Espinosa-Contreras v. United States Of America Do not docket in 2:13CV97. Documents should be filed in 2:11CR1126., No. 2:2013cv00097 - Document 3 (S.D. Tex. 2013)

Court Description: MEMORANDUM OPINION AND ORDER. Espinosa-Contreras' 1 Motion to Vacate, Set Aside or Correct Sentence (2255) as to Criminal Case No. C-11-1126 (Defendant No. 1) is Denied with Prejudice, and he is Denied a Certificate of Appealability. (Signed by Judge John D. Rainey.) Parties notified. (yhausmann, )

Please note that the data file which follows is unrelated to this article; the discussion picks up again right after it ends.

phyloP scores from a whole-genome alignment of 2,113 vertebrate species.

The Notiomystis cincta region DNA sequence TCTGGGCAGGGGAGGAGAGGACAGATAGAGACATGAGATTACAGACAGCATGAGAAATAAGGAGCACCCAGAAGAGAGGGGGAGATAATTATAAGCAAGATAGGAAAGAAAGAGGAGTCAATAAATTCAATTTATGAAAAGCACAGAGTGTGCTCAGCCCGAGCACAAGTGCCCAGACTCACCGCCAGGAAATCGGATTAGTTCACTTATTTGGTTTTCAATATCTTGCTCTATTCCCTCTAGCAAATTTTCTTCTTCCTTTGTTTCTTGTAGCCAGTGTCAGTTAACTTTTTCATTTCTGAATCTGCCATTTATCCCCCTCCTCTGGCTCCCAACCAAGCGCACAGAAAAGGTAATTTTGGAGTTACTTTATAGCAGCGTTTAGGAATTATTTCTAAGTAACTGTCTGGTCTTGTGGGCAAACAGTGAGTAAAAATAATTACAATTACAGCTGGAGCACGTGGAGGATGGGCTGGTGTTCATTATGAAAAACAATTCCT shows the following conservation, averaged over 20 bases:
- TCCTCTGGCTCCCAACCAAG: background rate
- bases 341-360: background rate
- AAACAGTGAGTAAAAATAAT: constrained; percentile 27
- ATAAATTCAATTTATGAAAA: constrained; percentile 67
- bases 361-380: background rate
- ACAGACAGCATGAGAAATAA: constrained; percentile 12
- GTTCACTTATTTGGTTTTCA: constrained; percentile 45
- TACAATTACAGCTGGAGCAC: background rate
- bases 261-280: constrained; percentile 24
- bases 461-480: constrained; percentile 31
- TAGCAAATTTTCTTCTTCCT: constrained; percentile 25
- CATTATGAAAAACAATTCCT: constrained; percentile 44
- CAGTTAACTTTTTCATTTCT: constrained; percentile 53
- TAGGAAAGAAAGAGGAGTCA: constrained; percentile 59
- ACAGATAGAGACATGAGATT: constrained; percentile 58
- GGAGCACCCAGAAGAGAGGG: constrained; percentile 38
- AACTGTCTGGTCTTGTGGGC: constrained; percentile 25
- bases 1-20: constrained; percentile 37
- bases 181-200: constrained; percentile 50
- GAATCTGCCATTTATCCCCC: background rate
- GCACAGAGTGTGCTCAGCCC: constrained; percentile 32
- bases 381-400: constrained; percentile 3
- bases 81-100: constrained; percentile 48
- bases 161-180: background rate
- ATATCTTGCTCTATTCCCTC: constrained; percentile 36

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Espinosa-Contreras v. United States Of America Do not docket in 2:13CV...ld be filed in 2:11CR1126. Doc. 3 IN THE UNITED STATES DISTRICT COURT FOR THE SOUTHERN DISTRICT OF TEXAS CORPUS CHRISTI DIVISION UNITED STATES OF AMERICA, Plaintiff/Respondent, v. IGNACIO ESPINOSA-CONTRERAS, Defendant/Movant. § § § § § § § CR. No. C-11-1126 (C.A. No. C-13-97) MEMORANDUM OPINION AND ORDER Pending before the Court is Defendant Ignacio Espinosa-Contrearas (Espinosa-Contreras) motion to vacate, set aside, or correct sentence pursuant to 28 U.S.C. § 2255. D.E. 24. The Court has reviewed the § 2255 motion and concludes that summary dismissal pursuant to Rule 4(b) of the Rules Governing Section 2255 Proceedings for the United States District Courts (2013) (2255 Rules) is appropriate. I. JURISDICTION The Court has jurisdiction over this matter pursuant to 28 U.S.C. § 1331. II. FACTUAL BACKGROUND AND PROCEEDINGS A. Summary of Offense Espinosa-Contrearas, a citizen of Mexico, entered the Border Patrol Checkpoint at Falfurrias, Brooks County, Texas in November 2011. D.E. 1. He admitted to Border Patrol Agents that he entered the United States illegally from Mexico. Id. He was previously deported from the United States in February 2010. Id. He was arrested and charged with Illegal Reentry. Id. B. Criminal Proceedings After his arrest Espinosa-Contrearas was appointed counsel. D.E. 3. He was indicted for Illegal Reentry in violation of 8 U.S.C. §§ 1326(a) and 1326(b) and arraigned the following week. D.E. 7, Minute Entry November 28, 2011. On December 12, 2011, Espinosa-Contreras pled guilty without a plea agreement with the government and was rearraigned before a federal Magistrate Judge. D.E. 13, Minute Entry December 12, 2011. The Magistrate Judge issued Findings and Recommendation after rearraignment in which the Magistrate Judge stated that Espinosa-Contrearas was advised of the charges against him, advised of the maximum range of punishment, and all of the rights he waived if he pled guilty. D.E. 12. Espinnosa-Contreras testified at rearraignment that he received a copy of the indictment, understood the nature of the charge, the maximum penalty and the consequences of pleading guilty. Id. at p. 2. He was generally warned that his sentence would be based upon the present offense and his criminal history as calculated using the Sentencing Guidelines. Id. at ¶ 6. He testified that his decision to plead guilty was voluntary. Id. at p. 2. After the government outlined the facts it relied upon to charge him with Illegal Reentry, he pled guilty. Id. at p. 3. The Court adopted the Findings and Recommendation on plea of guilty. D.E. 15. The Probation Department prepared the Presentence Investigation Report (PSR) which calculated both Espinosa-Contreras offense level and criminal history points. D.E. 16. Illegal Reentry carries a base offense level of 8, but a conviction for a prior crime of violence adds 16 points to the base offense pursuant to § 2L1.2(b)(1)(A) of the sentencing guidelines. Id. at ¶¶ 11, 12. His total offense level was 24. Id. at ¶¶ 16-20. The PSR noted Espinosa-Contreras previous conviction for Corporal Injury to a Spouse in 2 2009 and Possession of Methamphetamine that resulted in one criminal history point and an earlier conviction for Possession of a Stolen Vehicle in 2008 that resulted in two points. Id. at ¶¶ 22-23. At the time of his present offense, Espinosa-Contreras was still on probation for Corporal Injury of a Spouse which added another two points to his criminal history for a total o f five points and application of criminal history category III. Id. at ¶¶ 24-26. The Guideline imprisonment calculation for Espinosa-Contreras Illegal Reentry was 63-78 months. Id. at ¶ 40. No objections to the PSR were filed. D.E. 18. Espinosa-Contreras was sentenced in March 2012. Minute Entry March 19, 2012. At sentencing, the Court granted Espinosa-Contreras a 3 point reduction in his offense level for acceptance of responsibility. D.E. 22. The Court found the guideline range to be 46 to 57 months imprisonment as a result of that change. Id. The Court downwardly departed from the guidelines after finding that the assault on his spouse caused minor injuries and resulted in a sentence of probation. Id. at p. 2. The Court sentenced Espinosa-Contrearas to 31 months imprisonment, no supervised release, no fine, and a $100 special assessment. D.E, 21. The Court advised him of his right to appeal. Minute Entry March 19, 2012. He did not appeal. Espinosa-Contreras timely filed his motion pursuant to 28 U.S.C. § 2255. D.E. 24. III. MOVANT S ALLEGATIONS Espinosa-Contreras claims that his counsel was ineffective for failing to argue for fast track downward departure. D.E. 24 at p. 5. He claims that as of March 1, 2012, the attorney General of the United States issued a Memoradum mandating fast track in all jurisdictions. Id. 3 IV. ANALYSIS A. 28 U.S.C. § 2255 There are four cognizable grounds upon which a federal prisoner may move to vacate, set aside, or correct his sentence: 1) constitutional issues, 2) challenges to the district court s jurisdiction to impose the sentence, 3) challenges to the length of a sentence in excess of the statutory maximum, and 4) claims that the sentence is otherwise subject to collateral attack. 28 U.S.C. § 2255; United States v. Placente, 81 F.3d 555, 558 (5th Cir. 1996). Relief under 28 U.S.C. § 2255 is reserved for transgressions of constitutional rights and for a narrow range of injuries that could not have been raised on direct appeal and would, if condoned, result in a complete miscarriage of justice. United States v. Vaughn, 955 F.2d 367, 368 (5th Cir. 1992). B. Ineffective Assistance of Counsel Generally, an ineffective assistance claim presented in a § 2255 motion is properly analyzed under the two-prong analysis set forth in Strickland v. Washington, 466 U.S. 668 (1984). United States v. Willis, 273 F.3d 592, 598 (5th Cir. 2001). To prevail on a claim of ineffective assistance of counsel, a movant must demonstrate that his counsel s performance was both deficient and prejudicial. Id. This means that a movant must show that counsel s performance was outside the broad range of what is considered reasonable assistance and that this deficient performance led to an unfair and unreliable conviction and sentence. United States v. Dovalina, 262 F.3d 472, 474-75 (5th Cir. 2001). To show that his attorney s performance at sentencing in a noncapital case was prejudicial under Strickland, the movant must demonstrate that counsel s error led to an increase in the length of his imprisonment. Glover v. United States, 531 U.S. 198, 203 (2001); United States v. Herrera, 412 F.3d 577, 581 (2005). 4 If the movant fails to prove one prong, it is not necessary to analyze the other. Armstead v. Scott, 37 F.3d 202, 210 (5th Cir. 1994) ( A court need not address both components of the inquiry if the defendant makes an insufficient showing on one ); Carter v. Johnson, 131 F.3d 452, 463 (5th Cir. 1997) ( Failure to prove either deficient performance or actual prejudice is fatal to an ineffective assistance claim. ). C. Trial Counsel s Alleged Ineffective Assistance at Sentencing: Failure to Urge Fast Track Downward Departure Espinosa-Contreras claims that counsel should have argued for downward departure pursuant to the fast track program. Although the Corpus Christi Division of the Southern District of Texas initiated a fast track program in 2012,1 Espinosa-Contreras did not have the sole ability to determine whether to participate. These programs result from the application of prosecutorial discretion.2 No 1 In January 2012, the Attorney General issued a Memorandum on Department Policy on Early Disposition or Fast-Track Programs. That Memorandum reflected a change in policy to use fast track programs in all districts and to establish uniform guidelines for the use of the policy to become effective on March 1, 2012. Id. 2 The Memorandum was clear, This policy does not, however, alter the criteria for prosecutorial discretion on whether to charge a particular defendant, nor does it require prosecuting additional cases. Id. at p. 1. Additionally, the government determined eligibility criteria for Illegal Reentry defendants that included, Districts prosecuting felony illegal reentry cases (8 U.S.C. § 1326) the largest category of cases authorized for fast-track treatment shall implement an early disposition program in accordance with the following requirements and the exercise of prosecutorial discretion by the United States Attorney: A. Defendant Eligibility. The United States Attorney retains the discretion to limit or deny a defendant s participation in a fast-track program based on (1) The defendant s prior violent felony convictions (including murder, kidnapping, voluntary manslaughter, forcible sex offenses, child-sex offenses, drug trafficking, firearms offenses, or convictions which otherwise reflect a history of serious violent crime) . . . . 5 defendant is automatically entitled to benefit from the program. Indeed, the opportunity to engage in such a program is initiated by the government. See United States v. Gomez-Herrera, 523 F.3d 554, 561 (5th Cir. 2008); U.S.S.G. 5K3.1.3 The decision that a defendant be fast-tracked is not made by the defendant but by the United States Attorney. United States v. Martinez-Trujillo, 468 F.3d 1266, 1269 (10th Cir. 2006). Additionally, based upon the Memorandum expanding the programs, Espinosa-Contrera s previous felony conviction for corporal injury to a spouse likely disqualified him from participation. See infra. at note 2. Furthermore, each defendant in a fast track program would be required to enter into specific agreements with the government, C. Minimum Requirements for Fast-Track Plea Agreement. The defendant must enter into a written plea agreement that includes at least the following items (1) The defendant agrees to a factual basis that accurately reflects his or her offense conduct and stipulates to the facts related to the prior conviction and removal; (2) The defendant agrees not to file any of the motions described in Rules 12(b)(3), Fed. R. Crim. P.; (3) As determined by the United States Attorney after taking into account applicable law and local district court practice and policy, the defendant agrees to waive the right to argue for a variance under 18 U.S.C. § 3553(a), and to waive appeal and the opportunity to challenge his or her conviction under 28 U.S.C. § 2255, except on the issue of ineffective assistance of counsel; and (4) The United States Attorney shall retain discretion to impose additional procedural requirements for fast-track plea agreements; Id. at p. 3 (emphasis added). 3 5K3.1. Early Disposition Programs (Policy Statement) Upon motion of the Government, the court may depart downward not more than 4 levels pursuant to an early disposition program authorized by the Attorney General of the United States and the United States Attorney for the district in which the court resides. 6 specifically, the United States Attorney has discretion to require that the defendant agree to enter into a sentencing agreement pursuant to Fed. R. Crim. P. 11(c)(1)(C), and/or to waive a full pre-sentence investigation as conditions of participation. Id. at 4. Although Espinosa-Contreras claims he was eligible for the program, he did not enter into any plea agreement with the government and does not state whether he would have been willing to do so. Nor does he address the application of prosecutorial discretion to exclude from consideration persons with previous violent felonies. Because a defendant may not control whether to participate in the program, and the Court may not grant such a motion by the defendant or his counsel, Espinosa-Contreras has not shown that he was prejudiced by counsel s failure to urge a downward departure on this basis. V. CERTIFICATE OF APPEALABILITY An appeal may not be taken to the court of appeals from a final order in a habeas corpus proceeding unless a circuit justice or judge issues a certificate of appealability. 28 U.S.C. § 2253(c)(1)(A). Although Espinosa-Contreras has not yet filed a notice of appeal, the § 2255 Rules instruct this Court to issue or deny a certificate of appealability when it enters a final order adverse to the applicant. Rule 11, § 2255 Rules. A COA may issue. . . only if the applicant has made a substantial showing of the denial of a constitutional right. 28 U.S.C. § 2253(c)(2). The COA determination under § 2253(c) requires an overview of the claims in the habeas petition and a general assessment of their merits. Miller-El v. Cockrell, 537 U.S. 322, 336 (2003). To warrant a grant of the certificate as to claims denied on their merits, [t]he petitioner must demonstrate that reasonable jurists would find the district court s assessment of the constitutional 7 claims debatable or wrong. Slack v. McDaniel, 529 U.S. 473, 484 (2000). This standard requires a § 2255 movant to demonstrate that reasonable jurists could debate whether the motion should have been resolved differently, or that the issues presented deserved encouragement to proceed further. United States v. Jones, 287 F.3d 325, 329 (5th Cir. 2002) (relying upon Slack, 529 U.S. at 483-84). As to claims that the district court rejects solely on procedural grounds, the movant must show both that jurists of reason would find it debatable whether the petition states a valid claim of the denial of a constitutional right and that jurists of reason would find it debatable whether the district court was correct in its procedural ruling. Slack, 529 U.S. at 484 (emphasis added). Based on the above standards, the Court concludes that Espinosa-Contreras is not entitled to a COA on any of his claims. That is, reasonable jurists could not debate the Court s resolution of his claims, nor do these issues deserve encouragement to proceed. See Jones, 287 F.3d at 329. VI. CONCLUSION For the foregoing reasons, Espinosa-Contreras § 2255 motion (D.E. 24) is DENIED WITH PREJUDICE pursuant to Rule 4(b) of the 2255 Rules and he is DENIED a Certificate of Appealability. It is so ORDERED. SIGNED on this 3rd day of July, 2013. JOHN D. RAINEY SENIOR U.S. DISTRICT JUDGE 8